( I asked a past client, who had successfully transformed her life into something very special, to share the steps she took to accomplish this huge and on-going venture. Often there is anxiety, panic attacks or depression in our life because what we do with our energies is not our passion, is not fulfilling. Many “avoid change” for fear of failure, or what other people might say. Shelley was so enjoyable to assist in this process, and I thank her so much for sharing !!!}
Steps to Reinventing/Recreating My Life
1. Acceptance that it needed reinventing — this may be the toughest step of all. I had to get to the point (back to the wall) where I accepted the fact that both my fiancé and my teaching job were increasingly toxic, and they were causing panic attacks, depression — and literally making me sick. I had to accept the fact that there was no other path except starting over.
2. Researching options — I read books about “sabbaticals” and articles about people who take a year off to do something new. I decided that taking a year off from teaching to explore different opportunities and ideas was the best option for me rather than jumping right into something new.
3. Preparing for A Year Off — I began to downsize, sell possessions, cash in retirement plans, and save all the money I could for my year off. At the same time, I put together my goals for the year: to write a novel, do part-time tutoring, try freelance writing/storytelling, and look around for other jobs. For my own sense of security, I secured an agreement with my school district that they would hold a job for me, if I returned (I didn’t).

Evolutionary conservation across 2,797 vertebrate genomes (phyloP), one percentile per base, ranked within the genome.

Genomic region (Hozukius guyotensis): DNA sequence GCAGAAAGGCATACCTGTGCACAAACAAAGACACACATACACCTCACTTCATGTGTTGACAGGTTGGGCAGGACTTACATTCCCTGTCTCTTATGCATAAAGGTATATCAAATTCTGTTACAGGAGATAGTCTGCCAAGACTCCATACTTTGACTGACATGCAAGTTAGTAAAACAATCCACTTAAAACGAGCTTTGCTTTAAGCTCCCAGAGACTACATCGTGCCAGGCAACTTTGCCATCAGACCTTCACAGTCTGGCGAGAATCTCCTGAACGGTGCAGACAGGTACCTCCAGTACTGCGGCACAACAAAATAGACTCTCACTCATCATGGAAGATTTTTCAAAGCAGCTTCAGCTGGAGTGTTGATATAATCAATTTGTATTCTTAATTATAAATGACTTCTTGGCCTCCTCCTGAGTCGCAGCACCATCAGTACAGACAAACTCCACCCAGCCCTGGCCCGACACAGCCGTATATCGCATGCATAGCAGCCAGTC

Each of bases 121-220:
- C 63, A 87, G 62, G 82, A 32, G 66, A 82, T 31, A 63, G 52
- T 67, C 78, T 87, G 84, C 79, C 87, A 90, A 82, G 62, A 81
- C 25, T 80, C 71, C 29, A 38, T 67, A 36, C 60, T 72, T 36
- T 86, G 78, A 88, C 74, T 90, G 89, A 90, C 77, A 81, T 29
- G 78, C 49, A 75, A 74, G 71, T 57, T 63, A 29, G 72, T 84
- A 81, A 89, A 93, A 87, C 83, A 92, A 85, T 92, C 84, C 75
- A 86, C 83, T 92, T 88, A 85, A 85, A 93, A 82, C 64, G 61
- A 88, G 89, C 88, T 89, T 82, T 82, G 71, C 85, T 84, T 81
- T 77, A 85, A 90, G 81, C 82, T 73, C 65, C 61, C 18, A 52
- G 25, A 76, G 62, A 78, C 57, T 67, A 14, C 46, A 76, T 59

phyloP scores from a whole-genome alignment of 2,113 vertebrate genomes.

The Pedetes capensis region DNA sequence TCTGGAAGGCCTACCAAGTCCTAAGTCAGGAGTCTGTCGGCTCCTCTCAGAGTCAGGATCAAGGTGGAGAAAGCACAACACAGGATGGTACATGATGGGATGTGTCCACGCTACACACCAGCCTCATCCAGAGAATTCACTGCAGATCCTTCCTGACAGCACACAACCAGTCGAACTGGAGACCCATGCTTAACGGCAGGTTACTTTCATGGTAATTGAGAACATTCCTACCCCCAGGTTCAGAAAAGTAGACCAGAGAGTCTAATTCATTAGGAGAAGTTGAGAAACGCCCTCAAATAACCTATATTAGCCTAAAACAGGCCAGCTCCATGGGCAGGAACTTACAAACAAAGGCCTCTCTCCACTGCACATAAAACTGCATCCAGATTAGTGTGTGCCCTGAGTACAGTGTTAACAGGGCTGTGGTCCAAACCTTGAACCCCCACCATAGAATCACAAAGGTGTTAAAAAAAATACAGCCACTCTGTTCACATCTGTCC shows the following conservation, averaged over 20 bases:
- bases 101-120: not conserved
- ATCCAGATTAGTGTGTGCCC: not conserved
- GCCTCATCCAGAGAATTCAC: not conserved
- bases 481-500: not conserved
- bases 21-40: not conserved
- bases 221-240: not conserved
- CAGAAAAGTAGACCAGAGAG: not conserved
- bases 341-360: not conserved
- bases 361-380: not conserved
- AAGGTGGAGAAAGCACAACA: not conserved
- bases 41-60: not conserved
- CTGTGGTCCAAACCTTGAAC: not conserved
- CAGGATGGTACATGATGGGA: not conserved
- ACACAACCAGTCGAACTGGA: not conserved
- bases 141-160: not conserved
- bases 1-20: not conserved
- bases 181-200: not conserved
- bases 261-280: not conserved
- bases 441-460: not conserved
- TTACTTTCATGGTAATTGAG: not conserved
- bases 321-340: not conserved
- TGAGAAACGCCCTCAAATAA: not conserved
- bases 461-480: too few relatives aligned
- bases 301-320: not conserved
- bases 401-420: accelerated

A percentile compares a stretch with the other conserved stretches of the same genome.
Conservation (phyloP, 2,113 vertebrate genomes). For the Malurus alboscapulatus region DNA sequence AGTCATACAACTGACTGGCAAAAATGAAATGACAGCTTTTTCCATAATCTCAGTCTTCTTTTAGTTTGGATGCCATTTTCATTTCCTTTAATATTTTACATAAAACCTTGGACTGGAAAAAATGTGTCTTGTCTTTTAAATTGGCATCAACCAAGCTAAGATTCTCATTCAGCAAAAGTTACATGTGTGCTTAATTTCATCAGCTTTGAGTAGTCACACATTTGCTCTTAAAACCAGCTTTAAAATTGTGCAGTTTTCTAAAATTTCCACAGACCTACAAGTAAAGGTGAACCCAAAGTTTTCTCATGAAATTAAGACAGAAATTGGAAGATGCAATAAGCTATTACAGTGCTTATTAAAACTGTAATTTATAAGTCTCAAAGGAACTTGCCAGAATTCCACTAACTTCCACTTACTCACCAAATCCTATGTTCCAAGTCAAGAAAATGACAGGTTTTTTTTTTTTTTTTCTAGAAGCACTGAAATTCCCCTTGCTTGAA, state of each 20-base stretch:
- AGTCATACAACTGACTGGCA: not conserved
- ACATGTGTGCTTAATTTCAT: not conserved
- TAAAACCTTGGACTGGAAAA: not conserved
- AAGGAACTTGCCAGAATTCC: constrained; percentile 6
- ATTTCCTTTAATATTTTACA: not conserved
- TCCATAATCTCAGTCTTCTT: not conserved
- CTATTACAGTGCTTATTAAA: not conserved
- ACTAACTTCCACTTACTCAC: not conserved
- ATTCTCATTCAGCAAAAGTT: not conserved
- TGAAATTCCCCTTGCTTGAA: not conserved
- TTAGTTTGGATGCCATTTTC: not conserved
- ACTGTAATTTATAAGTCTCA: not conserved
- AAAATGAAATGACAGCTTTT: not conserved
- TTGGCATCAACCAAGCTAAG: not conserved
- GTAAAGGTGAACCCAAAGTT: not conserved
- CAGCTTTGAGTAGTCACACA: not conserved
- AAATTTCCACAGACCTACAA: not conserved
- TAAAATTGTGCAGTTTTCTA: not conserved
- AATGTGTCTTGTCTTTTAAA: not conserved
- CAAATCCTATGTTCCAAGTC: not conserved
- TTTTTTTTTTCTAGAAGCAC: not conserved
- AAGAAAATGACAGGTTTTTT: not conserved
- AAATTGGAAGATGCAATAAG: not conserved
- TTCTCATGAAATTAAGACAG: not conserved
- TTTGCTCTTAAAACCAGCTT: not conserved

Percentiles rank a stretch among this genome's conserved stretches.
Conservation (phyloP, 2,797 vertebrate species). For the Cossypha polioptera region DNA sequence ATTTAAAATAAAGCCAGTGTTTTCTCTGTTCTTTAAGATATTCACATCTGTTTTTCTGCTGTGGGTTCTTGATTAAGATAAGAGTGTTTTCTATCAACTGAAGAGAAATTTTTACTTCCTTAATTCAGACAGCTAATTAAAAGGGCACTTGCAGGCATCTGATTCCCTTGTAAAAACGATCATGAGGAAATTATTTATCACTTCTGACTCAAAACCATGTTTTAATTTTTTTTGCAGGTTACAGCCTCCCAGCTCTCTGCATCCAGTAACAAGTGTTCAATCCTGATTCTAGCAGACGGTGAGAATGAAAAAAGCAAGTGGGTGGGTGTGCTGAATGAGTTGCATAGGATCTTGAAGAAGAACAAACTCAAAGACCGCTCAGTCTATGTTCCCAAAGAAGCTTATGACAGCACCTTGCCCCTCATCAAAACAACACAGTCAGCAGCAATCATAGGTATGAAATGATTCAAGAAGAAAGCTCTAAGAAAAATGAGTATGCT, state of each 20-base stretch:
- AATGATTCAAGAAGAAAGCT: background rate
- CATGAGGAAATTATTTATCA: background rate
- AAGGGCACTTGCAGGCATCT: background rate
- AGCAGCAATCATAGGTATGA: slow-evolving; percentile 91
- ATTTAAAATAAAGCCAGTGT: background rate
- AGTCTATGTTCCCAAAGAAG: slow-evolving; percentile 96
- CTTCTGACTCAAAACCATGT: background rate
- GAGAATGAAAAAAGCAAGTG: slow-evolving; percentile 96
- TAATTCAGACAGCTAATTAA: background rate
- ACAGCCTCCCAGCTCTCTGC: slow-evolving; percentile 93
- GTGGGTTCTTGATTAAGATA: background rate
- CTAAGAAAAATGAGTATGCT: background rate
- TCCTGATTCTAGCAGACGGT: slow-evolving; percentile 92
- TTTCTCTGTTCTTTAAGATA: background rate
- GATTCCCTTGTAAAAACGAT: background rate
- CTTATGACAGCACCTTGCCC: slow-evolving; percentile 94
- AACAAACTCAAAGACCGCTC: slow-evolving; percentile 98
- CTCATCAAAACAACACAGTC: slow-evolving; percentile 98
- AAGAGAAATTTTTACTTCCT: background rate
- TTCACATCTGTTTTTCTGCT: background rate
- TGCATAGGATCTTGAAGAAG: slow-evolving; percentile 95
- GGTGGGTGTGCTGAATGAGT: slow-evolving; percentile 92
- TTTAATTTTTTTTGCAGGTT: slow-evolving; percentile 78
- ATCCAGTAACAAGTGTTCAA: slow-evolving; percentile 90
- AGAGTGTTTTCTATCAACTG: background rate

4. Walking Away and Taking Responsibility for the decision to change — this was also a really tough step because this was the point when the decision became real, and I had to take public responsibility for it. I gave up my 38K a year teaching position. A few months later, I broke up with my fiancé (who had become more emotionally-abusive and hadn’t supported my plans). At the age of 30-something, I moved back into my parents’ house. Some of my family members and coworkers were shocked by these choices. I had to fight the feeling that I was “a failure” and get to the point of being able to say: it’s my life, my choice…I don’t owe an explanation to anyone.
5. Getting Used to New Reality: 1st month of “year off” was unsettling until I got used to new pace of life, new goals, new opportunities — a lot of dreams/nightmares about being late for things, missing things, etc.
6. The Best Part: Once I settled in, I was able to write the first half of my first novel (which later went on to be published). I attended new classes and conferences, tutored, and eventually found a job in a different field. During my year-long sabbatical, I realized that I LOVED having the freedom to live my own life, be my own boss, and use my creativity. The move to find a new path and start over completely transformed me and my life — haven’t looked back since.